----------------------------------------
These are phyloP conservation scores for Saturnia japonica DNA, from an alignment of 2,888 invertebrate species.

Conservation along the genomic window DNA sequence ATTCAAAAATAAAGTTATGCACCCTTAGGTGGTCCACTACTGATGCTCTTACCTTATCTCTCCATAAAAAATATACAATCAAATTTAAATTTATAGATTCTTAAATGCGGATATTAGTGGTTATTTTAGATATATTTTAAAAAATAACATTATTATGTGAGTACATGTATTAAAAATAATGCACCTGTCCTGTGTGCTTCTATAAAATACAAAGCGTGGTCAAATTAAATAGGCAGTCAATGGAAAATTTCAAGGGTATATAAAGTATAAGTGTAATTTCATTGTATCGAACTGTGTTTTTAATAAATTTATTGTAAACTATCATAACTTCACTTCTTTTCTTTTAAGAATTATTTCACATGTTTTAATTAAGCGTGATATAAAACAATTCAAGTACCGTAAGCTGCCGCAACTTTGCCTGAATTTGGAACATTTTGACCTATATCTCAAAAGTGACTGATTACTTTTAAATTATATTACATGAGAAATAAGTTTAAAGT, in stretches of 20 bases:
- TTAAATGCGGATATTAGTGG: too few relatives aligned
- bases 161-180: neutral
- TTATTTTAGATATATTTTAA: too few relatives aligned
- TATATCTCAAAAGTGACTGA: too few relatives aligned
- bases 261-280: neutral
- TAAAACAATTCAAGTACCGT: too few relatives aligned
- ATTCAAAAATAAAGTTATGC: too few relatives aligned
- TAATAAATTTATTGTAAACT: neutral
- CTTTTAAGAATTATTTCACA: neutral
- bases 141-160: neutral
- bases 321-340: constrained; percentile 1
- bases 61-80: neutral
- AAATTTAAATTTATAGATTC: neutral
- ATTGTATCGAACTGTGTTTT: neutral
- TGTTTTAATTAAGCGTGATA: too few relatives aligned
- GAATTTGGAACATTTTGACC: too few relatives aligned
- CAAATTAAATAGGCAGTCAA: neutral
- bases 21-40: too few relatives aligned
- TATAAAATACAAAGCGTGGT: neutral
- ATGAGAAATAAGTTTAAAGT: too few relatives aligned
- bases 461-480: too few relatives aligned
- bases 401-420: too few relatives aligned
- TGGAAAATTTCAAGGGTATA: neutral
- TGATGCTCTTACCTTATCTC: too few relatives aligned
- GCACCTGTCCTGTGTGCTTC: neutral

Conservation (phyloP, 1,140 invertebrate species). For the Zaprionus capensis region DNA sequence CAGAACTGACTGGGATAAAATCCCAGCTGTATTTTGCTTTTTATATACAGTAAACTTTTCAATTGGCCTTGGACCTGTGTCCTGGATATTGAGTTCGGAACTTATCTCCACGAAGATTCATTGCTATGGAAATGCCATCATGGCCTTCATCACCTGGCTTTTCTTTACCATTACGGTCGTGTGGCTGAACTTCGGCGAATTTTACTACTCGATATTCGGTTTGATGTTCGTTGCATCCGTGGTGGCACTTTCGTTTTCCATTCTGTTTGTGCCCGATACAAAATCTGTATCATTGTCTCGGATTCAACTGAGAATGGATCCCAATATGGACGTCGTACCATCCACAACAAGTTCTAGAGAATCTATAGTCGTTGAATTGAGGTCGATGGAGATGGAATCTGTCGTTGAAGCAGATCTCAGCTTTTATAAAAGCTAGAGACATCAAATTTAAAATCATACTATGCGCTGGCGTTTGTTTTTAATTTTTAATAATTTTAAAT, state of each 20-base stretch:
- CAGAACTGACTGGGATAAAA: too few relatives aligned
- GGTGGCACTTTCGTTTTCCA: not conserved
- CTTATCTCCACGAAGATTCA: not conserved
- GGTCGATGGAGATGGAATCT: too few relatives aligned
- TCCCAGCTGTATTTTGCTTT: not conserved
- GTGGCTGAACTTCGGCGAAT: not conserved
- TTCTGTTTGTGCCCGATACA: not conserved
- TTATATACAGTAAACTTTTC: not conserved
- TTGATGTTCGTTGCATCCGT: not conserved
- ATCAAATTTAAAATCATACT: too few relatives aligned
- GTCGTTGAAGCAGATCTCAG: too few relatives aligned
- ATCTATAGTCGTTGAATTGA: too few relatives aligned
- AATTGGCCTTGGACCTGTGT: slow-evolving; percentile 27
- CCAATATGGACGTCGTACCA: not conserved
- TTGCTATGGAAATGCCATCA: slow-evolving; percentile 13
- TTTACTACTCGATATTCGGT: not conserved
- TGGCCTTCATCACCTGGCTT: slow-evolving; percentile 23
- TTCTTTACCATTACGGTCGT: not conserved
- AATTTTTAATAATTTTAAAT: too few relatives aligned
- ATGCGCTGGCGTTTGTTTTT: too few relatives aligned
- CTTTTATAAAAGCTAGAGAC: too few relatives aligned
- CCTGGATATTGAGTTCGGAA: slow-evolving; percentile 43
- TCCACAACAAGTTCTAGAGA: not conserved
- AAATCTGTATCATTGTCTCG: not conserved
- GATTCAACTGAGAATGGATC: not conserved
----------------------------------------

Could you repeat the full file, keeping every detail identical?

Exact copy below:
These are phyloP conservation scores for Saturnia japonica DNA, from an alignment of 2,888 invertebrate species.

Conservation along the genomic window DNA sequence ATTCAAAAATAAAGTTATGCACCCTTAGGTGGTCCACTACTGATGCTCTTACCTTATCTCTCCATAAAAAATATACAATCAAATTTAAATTTATAGATTCTTAAATGCGGATATTAGTGGTTATTTTAGATATATTTTAAAAAATAACATTATTATGTGAGTACATGTATTAAAAATAATGCACCTGTCCTGTGTGCTTCTATAAAATACAAAGCGTGGTCAAATTAAATAGGCAGTCAATGGAAAATTTCAAGGGTATATAAAGTATAAGTGTAATTTCATTGTATCGAACTGTGTTTTTAATAAATTTATTGTAAACTATCATAACTTCACTTCTTTTCTTTTAAGAATTATTTCACATGTTTTAATTAAGCGTGATATAAAACAATTCAAGTACCGTAAGCTGCCGCAACTTTGCCTGAATTTGGAACATTTTGACCTATATCTCAAAAGTGACTGATTACTTTTAAATTATATTACATGAGAAATAAGTTTAAAGT, in stretches of 20 bases:
- TTAAATGCGGATATTAGTGG: too few relatives aligned
- bases 161-180: neutral
- TTATTTTAGATATATTTTAA: too few relatives aligned
- TATATCTCAAAAGTGACTGA: too few relatives aligned
- bases 261-280: neutral
- TAAAACAATTCAAGTACCGT: too few relatives aligned
- ATTCAAAAATAAAGTTATGC: too few relatives aligned
- TAATAAATTTATTGTAAACT: neutral
- CTTTTAAGAATTATTTCACA: neutral
- bases 141-160: neutral
- bases 321-340: constrained; percentile 1
- bases 61-80: neutral
- AAATTTAAATTTATAGATTC: neutral
- ATTGTATCGAACTGTGTTTT: neutral
- TGTTTTAATTAAGCGTGATA: too few relatives aligned
- GAATTTGGAACATTTTGACC: too few relatives aligned
- CAAATTAAATAGGCAGTCAA: neutral
- bases 21-40: too few relatives aligned
- TATAAAATACAAAGCGTGGT: neutral
- ATGAGAAATAAGTTTAAAGT: too few relatives aligned
- bases 461-480: too few relatives aligned
- bases 401-420: too few relatives aligned
- TGGAAAATTTCAAGGGTATA: neutral
- TGATGCTCTTACCTTATCTC: too few relatives aligned
- GCACCTGTCCTGTGTGCTTC: neutral

Conservation (phyloP, 1,140 invertebrate species). For the Zaprionus capensis region DNA sequence CAGAACTGACTGGGATAAAATCCCAGCTGTATTTTGCTTTTTATATACAGTAAACTTTTCAATTGGCCTTGGACCTGTGTCCTGGATATTGAGTTCGGAACTTATCTCCACGAAGATTCATTGCTATGGAAATGCCATCATGGCCTTCATCACCTGGCTTTTCTTTACCATTACGGTCGTGTGGCTGAACTTCGGCGAATTTTACTACTCGATATTCGGTTTGATGTTCGTTGCATCCGTGGTGGCACTTTCGTTTTCCATTCTGTTTGTGCCCGATACAAAATCTGTATCATTGTCTCGGATTCAACTGAGAATGGATCCCAATATGGACGTCGTACCATCCACAACAAGTTCTAGAGAATCTATAGTCGTTGAATTGAGGTCGATGGAGATGGAATCTGTCGTTGAAGCAGATCTCAGCTTTTATAAAAGCTAGAGACATCAAATTTAAAATCATACTATGCGCTGGCGTTTGTTTTTAATTTTTAATAATTTTAAAT, state of each 20-base stretch:
- CAGAACTGACTGGGATAAAA: too few relatives aligned
- GGTGGCACTTTCGTTTTCCA: not conserved
- CTTATCTCCACGAAGATTCA: not conserved
- GGTCGATGGAGATGGAATCT: too few relatives aligned
- TCCCAGCTGTATTTTGCTTT: not conserved
- GTGGCTGAACTTCGGCGAAT: not conserved
- TTCTGTTTGTGCCCGATACA: not conserved
- TTATATACAGTAAACTTTTC: not conserved
- TTGATGTTCGTTGCATCCGT: not conserved
- ATCAAATTTAAAATCATACT: too few relatives aligned
- GTCGTTGAAGCAGATCTCAG: too few relatives aligned
- ATCTATAGTCGTTGAATTGA: too few relatives aligned
- AATTGGCCTTGGACCTGTGT: slow-evolving; percentile 27
- CCAATATGGACGTCGTACCA: not conserved
- TTGCTATGGAAATGCCATCA: slow-evolving; percentile 13
- TTTACTACTCGATATTCGGT: not conserved
- TGGCCTTCATCACCTGGCTT: slow-evolving; percentile 23
- TTCTTTACCATTACGGTCGT: not conserved
- AATTTTTAATAATTTTAAAT: too few relatives aligned
- ATGCGCTGGCGTTTGTTTTT: too few relatives aligned
- CTTTTATAAAAGCTAGAGAC: too few relatives aligned
- CCTGGATATTGAGTTCGGAA: slow-evolving; percentile 43
- TCCACAACAAGTTCTAGAGA: not conserved
- AAATCTGTATCATTGTCTCG: not conserved
- GATTCAACTGAGAATGGATC: not conserved